Although a meadow of drought-resistant wildflowers would be great, living under the shade of four big maple trees may be the next best thing. At least this year. This is the first time Garden Walk visitors have complimented me on my shade instead of commiserating. People were talking about hosta and colocasia—two shade-lovers I use extensively—with more interest than I’ve ever noticed before.
Of course, there are plenty of interesting woodland natives. I am slightly hampered by the root systems that accompany the shade, but continual mulching and other top-down amending seem to alleviate the situation. And it’s fun to try the lesser-known shade natives. Thanks to an April visit to Plantsmen Nursery in Ithaca, my latest shade discovery is Collinsonia canadensis (stone root, horsebalm, other names). It was purchased on absolute trust—not one shoot of it was showing above the dirt of its pot. It took off quickly however, and now we have this lovely wildflower. The blooms are tiny and yellow—you can just about see them here, but a close-up would reveal a rather exotic little flower. I wish I’d bought ten of these, but maybe it will spread.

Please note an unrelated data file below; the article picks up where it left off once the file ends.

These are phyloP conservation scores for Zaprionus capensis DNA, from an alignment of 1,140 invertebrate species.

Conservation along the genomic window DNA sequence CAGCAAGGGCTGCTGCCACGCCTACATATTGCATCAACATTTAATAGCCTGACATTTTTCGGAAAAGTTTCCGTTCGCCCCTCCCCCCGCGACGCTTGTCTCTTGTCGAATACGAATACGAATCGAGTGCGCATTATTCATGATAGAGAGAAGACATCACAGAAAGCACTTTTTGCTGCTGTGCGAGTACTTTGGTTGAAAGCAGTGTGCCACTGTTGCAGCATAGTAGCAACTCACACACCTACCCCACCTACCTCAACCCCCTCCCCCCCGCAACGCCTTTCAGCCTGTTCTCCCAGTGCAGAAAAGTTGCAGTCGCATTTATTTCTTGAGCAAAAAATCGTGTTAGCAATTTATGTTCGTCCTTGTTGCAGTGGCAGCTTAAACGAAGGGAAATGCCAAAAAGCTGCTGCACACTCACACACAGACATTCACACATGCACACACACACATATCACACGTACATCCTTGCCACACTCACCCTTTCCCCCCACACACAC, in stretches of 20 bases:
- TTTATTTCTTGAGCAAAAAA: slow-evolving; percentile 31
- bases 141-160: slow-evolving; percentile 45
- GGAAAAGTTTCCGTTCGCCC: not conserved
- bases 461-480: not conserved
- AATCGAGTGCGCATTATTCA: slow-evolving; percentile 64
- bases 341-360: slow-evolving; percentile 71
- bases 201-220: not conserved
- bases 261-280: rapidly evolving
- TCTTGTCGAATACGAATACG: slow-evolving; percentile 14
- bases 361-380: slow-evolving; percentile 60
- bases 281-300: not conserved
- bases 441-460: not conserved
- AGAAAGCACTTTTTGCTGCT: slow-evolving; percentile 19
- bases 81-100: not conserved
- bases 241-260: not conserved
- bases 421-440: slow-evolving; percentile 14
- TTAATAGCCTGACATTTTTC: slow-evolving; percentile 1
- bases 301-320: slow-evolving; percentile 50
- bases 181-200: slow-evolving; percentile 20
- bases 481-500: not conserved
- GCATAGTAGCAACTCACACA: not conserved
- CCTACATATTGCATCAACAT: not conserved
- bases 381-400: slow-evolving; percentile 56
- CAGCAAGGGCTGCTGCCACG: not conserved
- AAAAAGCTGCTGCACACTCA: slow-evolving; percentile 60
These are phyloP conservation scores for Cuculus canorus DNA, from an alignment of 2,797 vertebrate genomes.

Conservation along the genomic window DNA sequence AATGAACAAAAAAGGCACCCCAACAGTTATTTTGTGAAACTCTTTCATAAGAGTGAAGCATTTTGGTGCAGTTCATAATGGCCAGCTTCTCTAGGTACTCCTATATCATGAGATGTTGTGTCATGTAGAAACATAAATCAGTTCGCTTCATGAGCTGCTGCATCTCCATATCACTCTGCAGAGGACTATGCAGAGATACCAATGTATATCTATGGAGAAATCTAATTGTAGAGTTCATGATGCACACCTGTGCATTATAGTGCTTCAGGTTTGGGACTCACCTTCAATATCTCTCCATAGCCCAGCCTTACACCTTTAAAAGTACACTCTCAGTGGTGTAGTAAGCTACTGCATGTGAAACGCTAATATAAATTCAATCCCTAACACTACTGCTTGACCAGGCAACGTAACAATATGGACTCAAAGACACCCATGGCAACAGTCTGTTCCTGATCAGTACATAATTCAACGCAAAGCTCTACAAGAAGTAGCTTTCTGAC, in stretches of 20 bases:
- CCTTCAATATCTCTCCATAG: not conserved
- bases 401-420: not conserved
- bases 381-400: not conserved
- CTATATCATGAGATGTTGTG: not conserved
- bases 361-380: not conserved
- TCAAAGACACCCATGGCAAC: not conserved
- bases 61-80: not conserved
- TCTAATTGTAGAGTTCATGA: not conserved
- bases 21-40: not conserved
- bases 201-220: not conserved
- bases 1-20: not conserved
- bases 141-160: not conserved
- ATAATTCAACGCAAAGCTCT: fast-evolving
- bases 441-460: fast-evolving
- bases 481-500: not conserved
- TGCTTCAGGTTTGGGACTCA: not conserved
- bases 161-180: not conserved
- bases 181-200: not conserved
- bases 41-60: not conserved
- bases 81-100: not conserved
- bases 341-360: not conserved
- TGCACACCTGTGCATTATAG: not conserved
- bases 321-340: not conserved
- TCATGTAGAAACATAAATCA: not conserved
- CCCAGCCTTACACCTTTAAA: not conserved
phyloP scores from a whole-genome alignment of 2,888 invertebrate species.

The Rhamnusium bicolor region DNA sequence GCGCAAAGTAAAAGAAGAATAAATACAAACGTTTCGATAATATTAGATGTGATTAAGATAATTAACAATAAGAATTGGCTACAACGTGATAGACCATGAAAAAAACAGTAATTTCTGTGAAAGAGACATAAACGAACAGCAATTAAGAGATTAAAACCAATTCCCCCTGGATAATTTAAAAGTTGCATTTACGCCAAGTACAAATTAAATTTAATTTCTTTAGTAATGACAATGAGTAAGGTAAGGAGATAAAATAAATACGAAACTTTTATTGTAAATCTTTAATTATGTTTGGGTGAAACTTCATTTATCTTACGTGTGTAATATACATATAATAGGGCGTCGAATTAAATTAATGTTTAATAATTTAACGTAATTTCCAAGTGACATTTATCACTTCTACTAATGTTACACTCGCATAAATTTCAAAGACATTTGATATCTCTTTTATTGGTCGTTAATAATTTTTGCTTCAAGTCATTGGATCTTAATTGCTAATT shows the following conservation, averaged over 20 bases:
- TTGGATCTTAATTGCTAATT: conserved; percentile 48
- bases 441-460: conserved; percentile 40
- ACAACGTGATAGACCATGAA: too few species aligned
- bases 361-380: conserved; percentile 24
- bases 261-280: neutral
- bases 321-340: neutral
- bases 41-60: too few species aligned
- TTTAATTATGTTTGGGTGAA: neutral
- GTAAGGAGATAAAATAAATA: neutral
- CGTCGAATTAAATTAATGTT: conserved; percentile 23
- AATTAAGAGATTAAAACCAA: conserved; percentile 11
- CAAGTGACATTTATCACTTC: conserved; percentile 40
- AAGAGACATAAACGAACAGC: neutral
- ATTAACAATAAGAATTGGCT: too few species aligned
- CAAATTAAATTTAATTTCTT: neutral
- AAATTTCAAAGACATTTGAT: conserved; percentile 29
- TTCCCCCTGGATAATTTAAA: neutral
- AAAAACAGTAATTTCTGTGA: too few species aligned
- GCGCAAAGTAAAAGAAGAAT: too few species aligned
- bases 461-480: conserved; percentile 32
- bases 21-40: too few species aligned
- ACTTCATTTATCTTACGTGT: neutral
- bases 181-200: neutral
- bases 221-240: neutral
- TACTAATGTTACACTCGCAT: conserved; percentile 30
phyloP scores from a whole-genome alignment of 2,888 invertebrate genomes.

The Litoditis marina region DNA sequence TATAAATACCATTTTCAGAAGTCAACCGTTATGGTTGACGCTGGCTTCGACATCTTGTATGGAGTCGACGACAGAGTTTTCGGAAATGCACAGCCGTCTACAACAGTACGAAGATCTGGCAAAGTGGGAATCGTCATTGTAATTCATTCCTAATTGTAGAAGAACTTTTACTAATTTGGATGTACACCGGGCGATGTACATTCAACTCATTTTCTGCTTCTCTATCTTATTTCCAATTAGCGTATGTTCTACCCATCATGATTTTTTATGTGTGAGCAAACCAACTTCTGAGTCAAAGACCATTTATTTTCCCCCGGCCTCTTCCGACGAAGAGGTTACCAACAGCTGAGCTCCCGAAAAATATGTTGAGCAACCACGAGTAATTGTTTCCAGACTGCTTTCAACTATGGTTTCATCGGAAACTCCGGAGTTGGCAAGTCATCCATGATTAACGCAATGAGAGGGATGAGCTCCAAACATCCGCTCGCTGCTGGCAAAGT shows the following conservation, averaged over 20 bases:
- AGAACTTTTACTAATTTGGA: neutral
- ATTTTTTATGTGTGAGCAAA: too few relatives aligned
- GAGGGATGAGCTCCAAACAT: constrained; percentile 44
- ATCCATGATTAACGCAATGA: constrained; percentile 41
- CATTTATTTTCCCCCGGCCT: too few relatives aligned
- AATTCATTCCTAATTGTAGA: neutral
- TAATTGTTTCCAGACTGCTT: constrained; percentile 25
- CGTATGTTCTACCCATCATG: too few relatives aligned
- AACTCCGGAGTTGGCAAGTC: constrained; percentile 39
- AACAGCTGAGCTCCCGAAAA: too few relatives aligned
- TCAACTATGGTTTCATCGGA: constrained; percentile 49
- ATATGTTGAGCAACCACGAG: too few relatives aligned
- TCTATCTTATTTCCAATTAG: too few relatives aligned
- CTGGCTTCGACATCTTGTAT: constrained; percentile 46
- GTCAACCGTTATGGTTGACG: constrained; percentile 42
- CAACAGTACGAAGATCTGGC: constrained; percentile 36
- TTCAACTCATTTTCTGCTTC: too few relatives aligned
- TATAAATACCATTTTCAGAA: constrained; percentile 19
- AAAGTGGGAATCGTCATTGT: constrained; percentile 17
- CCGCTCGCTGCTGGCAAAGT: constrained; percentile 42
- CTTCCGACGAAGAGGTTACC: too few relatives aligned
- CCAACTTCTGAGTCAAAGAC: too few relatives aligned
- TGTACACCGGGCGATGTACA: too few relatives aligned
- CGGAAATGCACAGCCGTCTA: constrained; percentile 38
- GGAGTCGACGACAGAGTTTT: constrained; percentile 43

Collinsonia has a number of medicinal uses; it apparently helps clear various congestions, though it’s unlikely I’ll put it to the test. It is one of a number of new shade natives I’ve added. Others include carex grayi (morningstar sedge), carex plantaginea (seersucker sedge), and many of the eupatoriums (which at least tolerate shade). We’ve also had our oldest maple properly trimmed to prevent further storm losses. This is not the year to ignore tree health—if there’s ever a year when that would be a good idea. This is a year for shade.